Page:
'We may never know' why plane disappeared

'We may never know' why plane disappeared
Director-general Azharuddin Abdul Rahman of Malaysia's Civil Aviation Department addressing the media after a briefing with Chinese relatives of passengers on the plane in Bangi, outside Kuala Lumpur, yesterday.

KUALA LUMPUR - A three-week criminal investigation into why a Malaysia Airlines jet went missing has come up empty so far, with Malaysia's chief of police warning that the authorities may never learn what happened to the plane.

"We don't discount the possibility that the cause of the aircraft's disappearance may never be known," Tan Sri Khalid Abu Bakar told reporters at a police academy event yesterday.

Mr Khalid said the 227 passengers on the flight have been cleared by the probe. Crew members are still under investigation, with police having interviewed 170 people to date, including families and friends of the aircrew and passengers.

The case is being investigated under Malaysia's criminal and terrorism laws.

Mr Khalid also refuted reports that a self-assembled flight simulator belonging to the plane's pilot Zaharie Ahmad Shah has been cleared of any suspicion related to the Boeing 777-200ER's disappearance on March 8.

The simulator was being investigated by police and the US Federal Bureau of Investigation (FBI).

"It may be cleared on one aspect but we have to look into many other areas. No, it has not been cleared," Mr Khalid said.

He also denied claims that the FBI and the Australian authorities have proposed to take over investigations.

"These are all speculations. The agencies from both countries have not written to me or made such requests. Everybody knows their jurisdiction," he said.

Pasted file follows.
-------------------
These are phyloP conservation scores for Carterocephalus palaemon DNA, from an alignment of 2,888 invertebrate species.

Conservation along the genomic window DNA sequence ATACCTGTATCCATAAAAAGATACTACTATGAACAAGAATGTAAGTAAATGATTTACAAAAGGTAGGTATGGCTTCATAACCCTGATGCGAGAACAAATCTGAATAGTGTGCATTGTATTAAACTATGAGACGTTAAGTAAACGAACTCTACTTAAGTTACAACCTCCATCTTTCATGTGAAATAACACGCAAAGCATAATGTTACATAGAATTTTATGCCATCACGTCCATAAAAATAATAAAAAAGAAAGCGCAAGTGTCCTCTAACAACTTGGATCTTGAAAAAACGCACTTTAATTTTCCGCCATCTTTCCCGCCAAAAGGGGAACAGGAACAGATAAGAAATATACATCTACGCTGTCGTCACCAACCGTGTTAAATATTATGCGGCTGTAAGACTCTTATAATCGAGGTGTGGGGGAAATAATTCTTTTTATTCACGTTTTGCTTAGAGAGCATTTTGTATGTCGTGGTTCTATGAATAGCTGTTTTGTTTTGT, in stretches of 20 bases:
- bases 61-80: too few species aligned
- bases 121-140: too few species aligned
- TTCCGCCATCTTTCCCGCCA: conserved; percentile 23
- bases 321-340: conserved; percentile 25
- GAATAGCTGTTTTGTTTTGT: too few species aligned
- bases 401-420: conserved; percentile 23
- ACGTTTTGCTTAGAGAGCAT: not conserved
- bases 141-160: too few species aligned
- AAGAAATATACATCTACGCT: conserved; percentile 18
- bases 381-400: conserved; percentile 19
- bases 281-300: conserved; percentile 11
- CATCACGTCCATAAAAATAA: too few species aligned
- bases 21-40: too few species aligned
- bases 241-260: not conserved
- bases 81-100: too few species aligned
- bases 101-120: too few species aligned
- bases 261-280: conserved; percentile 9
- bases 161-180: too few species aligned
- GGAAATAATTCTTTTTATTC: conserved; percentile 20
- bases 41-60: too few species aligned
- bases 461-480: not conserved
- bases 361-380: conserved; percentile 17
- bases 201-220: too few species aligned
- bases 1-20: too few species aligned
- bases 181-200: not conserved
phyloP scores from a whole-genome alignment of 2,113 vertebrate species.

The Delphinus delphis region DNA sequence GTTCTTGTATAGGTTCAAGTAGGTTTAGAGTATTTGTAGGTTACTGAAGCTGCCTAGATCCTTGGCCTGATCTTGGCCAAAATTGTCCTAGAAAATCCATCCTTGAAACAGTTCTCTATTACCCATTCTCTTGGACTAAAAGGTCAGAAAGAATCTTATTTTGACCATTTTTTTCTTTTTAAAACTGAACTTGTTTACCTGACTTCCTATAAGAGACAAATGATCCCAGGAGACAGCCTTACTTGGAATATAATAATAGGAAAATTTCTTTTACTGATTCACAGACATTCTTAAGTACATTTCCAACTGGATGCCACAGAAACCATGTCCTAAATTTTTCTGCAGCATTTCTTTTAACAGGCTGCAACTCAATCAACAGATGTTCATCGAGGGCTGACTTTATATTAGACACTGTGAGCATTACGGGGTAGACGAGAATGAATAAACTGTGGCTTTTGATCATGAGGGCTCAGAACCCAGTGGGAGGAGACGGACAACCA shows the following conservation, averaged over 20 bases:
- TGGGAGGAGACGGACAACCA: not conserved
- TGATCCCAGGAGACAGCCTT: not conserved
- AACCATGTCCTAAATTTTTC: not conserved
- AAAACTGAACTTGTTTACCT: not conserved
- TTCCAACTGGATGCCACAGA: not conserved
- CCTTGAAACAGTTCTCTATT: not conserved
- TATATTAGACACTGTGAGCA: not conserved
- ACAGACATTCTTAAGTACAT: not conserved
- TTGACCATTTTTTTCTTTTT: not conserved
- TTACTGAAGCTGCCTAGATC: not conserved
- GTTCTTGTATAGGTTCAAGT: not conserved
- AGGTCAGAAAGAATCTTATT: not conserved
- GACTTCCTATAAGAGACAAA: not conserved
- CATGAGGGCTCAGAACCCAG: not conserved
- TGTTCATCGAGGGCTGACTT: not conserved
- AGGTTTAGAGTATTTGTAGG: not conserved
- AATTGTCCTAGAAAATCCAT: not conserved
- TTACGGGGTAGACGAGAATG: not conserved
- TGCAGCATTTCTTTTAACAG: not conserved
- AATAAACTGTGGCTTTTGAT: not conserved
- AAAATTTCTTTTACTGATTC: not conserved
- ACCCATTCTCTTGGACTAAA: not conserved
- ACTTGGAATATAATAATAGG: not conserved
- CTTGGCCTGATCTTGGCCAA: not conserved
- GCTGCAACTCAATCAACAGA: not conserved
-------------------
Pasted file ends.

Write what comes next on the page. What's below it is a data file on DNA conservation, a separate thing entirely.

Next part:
The protracted search for the missing jet received a boost yesterday with the arrival of a British nuclear submarine in the Indian Ocean. But senior Australian officials also warned that bad weather and a lack of reliable information were seriously impeding efforts to locate any wreckage.

With bad weather hampering the search effort yesterday, Air Chief Marshal (Ret) Angus Houston, head of the Australia-led Joint Agency Coordination Centre, raised the possibility that the plane's wreckage may never be found.

"We don't know what altitude the aircraft was travelling at. We don't really know the speed (at which) it was going," he was quoted as saying by The Sydney Morning Herald yesterday.

"Inevitably, if we don't find wreckage on the surface, we are probably eventually going to have to, in consultation with everybody who has a stake in this, review what we do next."

Yesterday, the HMS Tireless, a British Trafalgar-class nuclear attack submarine equipped for search and surveillance, arrived in the southern Indian Ocean to join the multinational search entering its 27th day.

It was accompanied by survey ship HMS Echo, said Malaysia's Acting Transport Minister Hishammuddin Hussein on Twitter yesterday from Hawaii, where he was attending a conference.

Ten planes and nine ships were deployed yesterday to comb an area of about 221,000 sq km off Perth.

Prime Minister Najib Razak, who reached Perth last night, is scheduled to visit Pearce Air Base today to be briefed on the search operations. He will meet his Australian counterpart Tony Abbott to discuss bilateral issues on the same day.

In Kuala Lumpur, the Malaysian Department of Civil Aviation and its Chinese counterpart held a closed-door meeting with the Chinese families to brief them on technical aspects of the search, in a bid to quell accusations that the authorities were hiding information.


This article was published on April 3 in The Straits Times.

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